Hong Kong leads the field with an average speed of 68.94 megabits per second (Mbps). Singapore (59.29), Romania (56.94), South Korea (48.64), Japan (41.78), Macau (40.76), Lithuania (39.85), Sweden (39.46), Netherlands (38.92) and Taiwan (36.96) round out the top ten Net speedsters. America does not take a bow until 32nd place on the index, averaging 20.55 Mbps, a relative snail’s pace compared to the fastest services available globally. Ookla’s index is a rolling mean throughput in Mbps over the past 30 days, where the mean distance between the user and the server is less than 300 miles.

But three metropolitan areas took the lead in showing the rest of the country how it’s done:  in addition to Chattanooga, Bristol, VA and Lafayette, LA now offer some of the fastest broadband speeds in the nation.

Chattanooga residents can get 1 gigabit per second service for about $70 per month. That’s 50 times the average speed for homes in the rest of the country and as fast as world-leader Hong Kong. It takes 33 seconds to download a two-hour, high-definition movie in Chattanooga, compared with 25 minutes for those with an average high-speed broadband connection in the rest of the country. Chattanooga took a unique approach to building a high-speed Internet network: the city council formed a joint venture with a local power company.

According to a recent report in The New York Times, “the Gig” (as the taxpayer-owned fiber-optic network is known in Chattanooga) is driving the development of tech start-ups in the city. It’s allowing tech entrepreneurs to attract new capital and talent to the region. Since the fiber-optic network switched on, former factory buildings on Main Street, and Warehouse Row on Market Street, have been converted to loft apartments, open-space offices, restaurants and shops. The city has welcomed a new population of computer programmers, entrepreneurs and investors, the Times reports. City officials credit the Gig with creating at least 1,000 new jobs.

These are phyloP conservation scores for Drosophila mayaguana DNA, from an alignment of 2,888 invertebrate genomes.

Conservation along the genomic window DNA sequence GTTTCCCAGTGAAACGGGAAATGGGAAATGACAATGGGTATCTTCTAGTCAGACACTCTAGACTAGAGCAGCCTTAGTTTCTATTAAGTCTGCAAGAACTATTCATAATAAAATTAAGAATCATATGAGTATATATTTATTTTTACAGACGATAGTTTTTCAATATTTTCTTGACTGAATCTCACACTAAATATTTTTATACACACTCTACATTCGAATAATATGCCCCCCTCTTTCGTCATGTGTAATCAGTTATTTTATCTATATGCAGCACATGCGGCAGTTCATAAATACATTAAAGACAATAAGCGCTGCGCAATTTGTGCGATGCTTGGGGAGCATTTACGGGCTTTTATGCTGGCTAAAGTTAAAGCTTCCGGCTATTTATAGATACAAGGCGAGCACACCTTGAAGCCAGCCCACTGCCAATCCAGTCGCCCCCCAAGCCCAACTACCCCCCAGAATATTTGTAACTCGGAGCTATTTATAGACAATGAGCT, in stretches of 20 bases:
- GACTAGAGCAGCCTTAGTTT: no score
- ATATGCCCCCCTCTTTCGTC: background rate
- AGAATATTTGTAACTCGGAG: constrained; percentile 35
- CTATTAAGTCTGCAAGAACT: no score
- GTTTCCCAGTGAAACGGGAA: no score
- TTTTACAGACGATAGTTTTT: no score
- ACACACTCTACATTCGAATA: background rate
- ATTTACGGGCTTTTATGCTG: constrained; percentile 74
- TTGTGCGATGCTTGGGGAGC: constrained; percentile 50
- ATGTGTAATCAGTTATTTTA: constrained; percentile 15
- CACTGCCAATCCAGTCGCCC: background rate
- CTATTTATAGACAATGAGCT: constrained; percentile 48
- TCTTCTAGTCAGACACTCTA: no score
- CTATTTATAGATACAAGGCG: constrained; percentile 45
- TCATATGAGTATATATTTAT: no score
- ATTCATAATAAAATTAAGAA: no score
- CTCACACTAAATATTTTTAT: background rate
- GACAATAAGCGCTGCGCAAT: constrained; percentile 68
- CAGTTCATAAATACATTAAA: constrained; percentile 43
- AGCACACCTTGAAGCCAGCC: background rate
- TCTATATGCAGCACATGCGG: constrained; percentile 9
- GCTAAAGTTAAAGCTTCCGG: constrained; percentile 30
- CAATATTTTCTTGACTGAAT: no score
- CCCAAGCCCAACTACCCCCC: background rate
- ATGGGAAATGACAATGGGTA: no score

EPB, the city-owned utility formerly named Electric Power Board of Chattanooga, said that about 3,640 residences are signed up for the gigabit service offered over the fiber-optic network, as well as 55 businesses. Industry analysts said the adoption of gigabyte service usually is incremental until the price point drops [in Seoul, a gigabit can be had for as low as $31 per month, primarily due to government subsidies).

More than 800 miles of fiber-optic cable hum invisibly underground in Lafayette, LA a city of 120,000, delivering Internet speeds of up to 100 megabits per second—rare for even major cities. The cutting-edge connectivity in the heart of Cajun country is due not to a private telecom giant but to a public municipal service that offers higher speeds and often lower rates than the private sector.

LUS Fiber, a subsidiary of Lafayette Utilities System, the city-owned power company, offers the speedy Internet service. The Louisiana Supreme Court ruled in favor of the city in 2007, beating back legal challenges from private service providers who tried to block the project.

BVU, Bristol, VA’s utility company, started thinking about bringing high-speed broadband to the city’s 17,000 residents in the late 1990s. BVU initially built a dark-fiber network and data center to serve its city government. Because Virginia laws prevented BVU from serving residents directly, the city initially hoped that a carrier would step in and provide broadband.

Instead, BVU and its OptiNet division crossed several legal hurdles and gained approval to provide broadband and voice services to residents on the Virginia side of the city in January 2003.

In 2010, BVU added 388 route miles to its current 10 Gbps fiber network, building out a middle-mile network to eight rural Appalachian counties thanks to a $22.7 million BTOP grant. Seven of those counties were classified as economically distressed—bringing high-speed broadband to those areas could be the economic boost they need.


Indiana Economic Development Corp.; Greater Fort Lauderdale Alliance
Two organizations that continue to execute best practices and set a standard for excellence earned our 2014 awards for Achievement in Public-Private Partnerships: the Indiana Economic Development Corp. and the Greater Fort Lauderdale Alliance.

The Indiana Economic Development Corporation (IEDC) is Indiana’s lead economic development agency, officially established in February 2005 to replace the former Dept. of Commerce. In order to respond quickly to the needs of businesses, the IEDC operates like a business.